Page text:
It's hot out – are your dogs doing okay?

Updated: Apr 30


I think (and worry) about my dogs all the time. I’m a crazy dog person like that. 😊


Which is why I’ve been looking for ways to get them through the intense, searing heat. The sun this month has been relentless. You can feel it even when you’re indoors. My poor pets. 😞


(By the way, the dog below is mine, and her name is Marsh. She’s probably wondering why I’m too close and in-her-face when I took the photo. Too cute.)


So I asked Dr Jaipal Singh Gill, executive director of SPCA Singapore, and his team for tips on how to better care for our dogs and prevent heat-related injuries. I hope their advice will help soothe our pets.



On top of their suggestions, they also provide other important details:


• Want to take your dogs out for a walk? Avoid the worst of the heat, especially around noon, and lower the intensity and duration of their exercise on exceptionally hot or humid days.


• Unless your AC is always running and you have space for a kiddie pool, being indoors is no guarantee that your dogs won’t feel the heat. They’ll love a cool refreshing drink and chicken-flavoured ice cubes; they’ll also appreciate ice packs on their head, neck and groin, where the big blood vessels are found.


• Dogs release heat from their paws, hence the tip about spritzing their paws with cool water and submerging their paws slowly in cool water. 😊


• With their coats, your dogs don’t need clothes to shield them from the elements. The added layer only prevents them from regulating their own body temperature.


• Watch for signs of overheating, which can lead to a heat stroke – a common occurrence that is avoidable if dog owners took the time to understand their pets' physiology.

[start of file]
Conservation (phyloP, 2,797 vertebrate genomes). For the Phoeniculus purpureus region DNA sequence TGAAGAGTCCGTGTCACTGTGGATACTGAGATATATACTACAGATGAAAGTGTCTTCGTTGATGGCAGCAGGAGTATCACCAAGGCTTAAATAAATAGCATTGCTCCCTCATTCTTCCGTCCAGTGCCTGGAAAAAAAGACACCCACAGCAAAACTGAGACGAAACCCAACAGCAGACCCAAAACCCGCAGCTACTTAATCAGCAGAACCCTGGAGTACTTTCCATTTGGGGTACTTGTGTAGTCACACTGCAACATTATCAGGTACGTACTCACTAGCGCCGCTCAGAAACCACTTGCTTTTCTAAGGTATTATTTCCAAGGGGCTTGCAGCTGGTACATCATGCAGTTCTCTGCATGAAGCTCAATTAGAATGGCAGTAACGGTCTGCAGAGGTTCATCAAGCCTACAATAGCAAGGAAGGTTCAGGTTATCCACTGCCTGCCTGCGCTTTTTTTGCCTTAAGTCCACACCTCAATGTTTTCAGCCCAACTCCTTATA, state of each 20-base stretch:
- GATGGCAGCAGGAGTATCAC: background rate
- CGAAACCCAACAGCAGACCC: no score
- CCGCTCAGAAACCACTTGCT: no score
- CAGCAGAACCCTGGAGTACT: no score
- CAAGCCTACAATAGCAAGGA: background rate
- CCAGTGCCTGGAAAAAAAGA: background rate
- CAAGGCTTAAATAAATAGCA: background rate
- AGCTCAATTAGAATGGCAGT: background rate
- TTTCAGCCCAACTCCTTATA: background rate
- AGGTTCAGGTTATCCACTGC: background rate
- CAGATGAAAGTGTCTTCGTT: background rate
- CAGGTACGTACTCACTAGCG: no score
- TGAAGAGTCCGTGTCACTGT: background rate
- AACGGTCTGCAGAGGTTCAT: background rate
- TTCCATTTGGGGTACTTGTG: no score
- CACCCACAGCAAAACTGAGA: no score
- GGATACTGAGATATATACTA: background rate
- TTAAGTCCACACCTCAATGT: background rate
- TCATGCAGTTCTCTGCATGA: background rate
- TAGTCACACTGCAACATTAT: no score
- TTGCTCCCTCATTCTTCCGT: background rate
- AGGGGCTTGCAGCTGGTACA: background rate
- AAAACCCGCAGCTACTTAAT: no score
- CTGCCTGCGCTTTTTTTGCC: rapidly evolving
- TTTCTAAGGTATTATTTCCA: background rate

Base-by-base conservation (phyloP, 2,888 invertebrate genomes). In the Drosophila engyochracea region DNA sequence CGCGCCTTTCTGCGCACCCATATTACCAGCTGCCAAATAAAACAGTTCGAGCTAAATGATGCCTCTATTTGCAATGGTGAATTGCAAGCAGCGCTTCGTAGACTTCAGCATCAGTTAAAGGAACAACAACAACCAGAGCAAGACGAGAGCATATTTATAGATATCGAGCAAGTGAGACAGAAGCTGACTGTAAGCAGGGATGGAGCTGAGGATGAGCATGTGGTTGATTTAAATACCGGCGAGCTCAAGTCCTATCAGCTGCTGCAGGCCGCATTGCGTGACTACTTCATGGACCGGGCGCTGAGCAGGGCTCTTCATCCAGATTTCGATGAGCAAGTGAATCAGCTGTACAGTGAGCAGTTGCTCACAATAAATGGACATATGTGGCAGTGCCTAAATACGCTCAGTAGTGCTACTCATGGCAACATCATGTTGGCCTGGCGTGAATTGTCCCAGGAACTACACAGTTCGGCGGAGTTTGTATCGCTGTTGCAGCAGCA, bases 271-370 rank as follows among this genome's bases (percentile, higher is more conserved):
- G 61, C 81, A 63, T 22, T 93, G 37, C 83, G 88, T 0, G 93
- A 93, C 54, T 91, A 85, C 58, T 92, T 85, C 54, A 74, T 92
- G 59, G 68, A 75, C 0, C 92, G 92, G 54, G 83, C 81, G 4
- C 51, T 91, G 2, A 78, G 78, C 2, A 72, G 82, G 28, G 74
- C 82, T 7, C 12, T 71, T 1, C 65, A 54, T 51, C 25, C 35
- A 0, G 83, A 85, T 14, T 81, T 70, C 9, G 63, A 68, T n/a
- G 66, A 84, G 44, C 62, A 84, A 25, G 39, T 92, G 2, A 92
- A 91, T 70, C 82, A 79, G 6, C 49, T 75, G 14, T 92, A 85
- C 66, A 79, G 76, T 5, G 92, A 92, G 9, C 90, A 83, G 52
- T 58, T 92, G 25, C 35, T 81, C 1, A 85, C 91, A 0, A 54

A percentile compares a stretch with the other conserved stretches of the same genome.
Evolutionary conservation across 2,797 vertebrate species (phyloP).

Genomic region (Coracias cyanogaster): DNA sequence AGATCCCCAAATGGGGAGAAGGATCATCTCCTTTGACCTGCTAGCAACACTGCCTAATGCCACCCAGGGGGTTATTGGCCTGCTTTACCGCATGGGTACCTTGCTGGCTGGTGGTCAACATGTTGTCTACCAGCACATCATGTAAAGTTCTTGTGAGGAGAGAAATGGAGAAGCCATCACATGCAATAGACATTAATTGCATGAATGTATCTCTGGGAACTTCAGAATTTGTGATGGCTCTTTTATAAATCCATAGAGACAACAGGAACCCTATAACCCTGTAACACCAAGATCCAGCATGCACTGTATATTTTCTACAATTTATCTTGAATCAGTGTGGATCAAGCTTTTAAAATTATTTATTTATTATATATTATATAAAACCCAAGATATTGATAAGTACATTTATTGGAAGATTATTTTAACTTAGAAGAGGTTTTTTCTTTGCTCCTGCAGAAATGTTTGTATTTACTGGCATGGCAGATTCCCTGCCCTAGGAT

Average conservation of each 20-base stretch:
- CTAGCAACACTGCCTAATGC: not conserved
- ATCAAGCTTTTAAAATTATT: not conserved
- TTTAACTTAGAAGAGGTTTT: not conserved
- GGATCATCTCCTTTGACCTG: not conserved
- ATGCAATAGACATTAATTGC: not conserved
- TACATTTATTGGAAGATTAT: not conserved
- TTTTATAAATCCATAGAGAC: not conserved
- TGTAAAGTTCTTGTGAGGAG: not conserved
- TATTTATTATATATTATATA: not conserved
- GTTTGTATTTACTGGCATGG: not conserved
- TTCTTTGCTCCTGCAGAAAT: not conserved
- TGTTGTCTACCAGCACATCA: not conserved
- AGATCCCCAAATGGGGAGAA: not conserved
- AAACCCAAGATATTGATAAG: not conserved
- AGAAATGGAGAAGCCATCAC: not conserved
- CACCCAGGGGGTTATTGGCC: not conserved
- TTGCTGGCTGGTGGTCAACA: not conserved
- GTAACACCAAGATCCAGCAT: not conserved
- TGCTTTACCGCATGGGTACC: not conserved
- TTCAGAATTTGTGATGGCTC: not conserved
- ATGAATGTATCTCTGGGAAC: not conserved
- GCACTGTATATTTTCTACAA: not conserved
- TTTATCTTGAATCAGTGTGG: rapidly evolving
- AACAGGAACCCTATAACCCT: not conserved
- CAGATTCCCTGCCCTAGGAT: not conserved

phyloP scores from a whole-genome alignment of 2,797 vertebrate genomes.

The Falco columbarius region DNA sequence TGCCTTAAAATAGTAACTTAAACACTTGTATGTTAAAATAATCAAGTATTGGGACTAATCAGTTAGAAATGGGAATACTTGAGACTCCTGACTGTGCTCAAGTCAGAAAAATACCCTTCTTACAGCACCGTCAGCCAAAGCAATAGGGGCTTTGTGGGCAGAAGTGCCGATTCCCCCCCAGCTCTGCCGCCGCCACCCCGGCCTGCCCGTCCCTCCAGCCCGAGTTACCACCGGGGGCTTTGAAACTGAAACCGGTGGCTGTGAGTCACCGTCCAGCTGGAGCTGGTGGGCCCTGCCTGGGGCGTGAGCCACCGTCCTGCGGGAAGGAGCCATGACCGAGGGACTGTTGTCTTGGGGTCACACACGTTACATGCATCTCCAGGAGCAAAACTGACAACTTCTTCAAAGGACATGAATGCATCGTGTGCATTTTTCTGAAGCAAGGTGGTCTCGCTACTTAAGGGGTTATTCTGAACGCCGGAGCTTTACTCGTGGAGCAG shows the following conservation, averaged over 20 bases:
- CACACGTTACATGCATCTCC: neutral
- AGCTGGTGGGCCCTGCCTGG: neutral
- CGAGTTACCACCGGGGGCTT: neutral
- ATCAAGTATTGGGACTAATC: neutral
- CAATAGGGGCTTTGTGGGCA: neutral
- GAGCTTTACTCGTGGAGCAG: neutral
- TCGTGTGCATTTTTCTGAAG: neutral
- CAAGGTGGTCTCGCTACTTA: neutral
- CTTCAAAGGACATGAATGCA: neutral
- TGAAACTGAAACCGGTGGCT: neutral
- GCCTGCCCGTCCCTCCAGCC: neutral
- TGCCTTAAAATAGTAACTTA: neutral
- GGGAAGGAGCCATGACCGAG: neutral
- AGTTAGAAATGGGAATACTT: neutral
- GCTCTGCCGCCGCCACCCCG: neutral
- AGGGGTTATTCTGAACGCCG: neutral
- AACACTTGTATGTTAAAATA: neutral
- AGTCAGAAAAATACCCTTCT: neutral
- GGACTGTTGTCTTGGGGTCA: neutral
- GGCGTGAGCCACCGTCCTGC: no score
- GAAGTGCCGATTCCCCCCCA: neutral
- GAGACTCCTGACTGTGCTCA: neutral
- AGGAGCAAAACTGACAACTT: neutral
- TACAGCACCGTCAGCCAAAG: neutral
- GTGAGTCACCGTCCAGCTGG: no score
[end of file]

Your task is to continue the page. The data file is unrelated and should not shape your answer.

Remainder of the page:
• Two factors can lead to heat stroke in dogs:


1. When dogs are restricted to a warm, enclosed environment. They can't escape, so they are unable to lose heat through panting within that space. Consistent air flow is important.


2. When they do not have enough water to replace the fluids lost through panting (when you sweat, you need to drink to replenish your fluids too). Dogs need fluids in their bodies in order to lose heat. A lack of fluids leads to dehydration, and therefore the inability to lose more heat.


• Is your dog panting heavily and continuously? This is a symptom of heat stroke. Other symptoms include:


1. Heavy drooling

2. Trouble breathing

3. Rapid heartbeat

4. Dark or red gums and tongue

5. Weakness

6. Agitation

7. Wanting to lie down

8. Inability to rise and walk

9. Slowing down or refusing to participate in an activity


Don't wait – check with your vet!


Special thanks to SPCA Singapore – I’m sure I'm not the only one who'll benefit from this information. If you’d like to volunteer, send donations, and learn more about their programmes, visit their site. Why not consider adopting or fostering a pet, and making a difference? 😊


SPCA is at 50 Sungei Tengah Road, Singapore 699012; tel: 65 6287 5355.


#SPCASingapore

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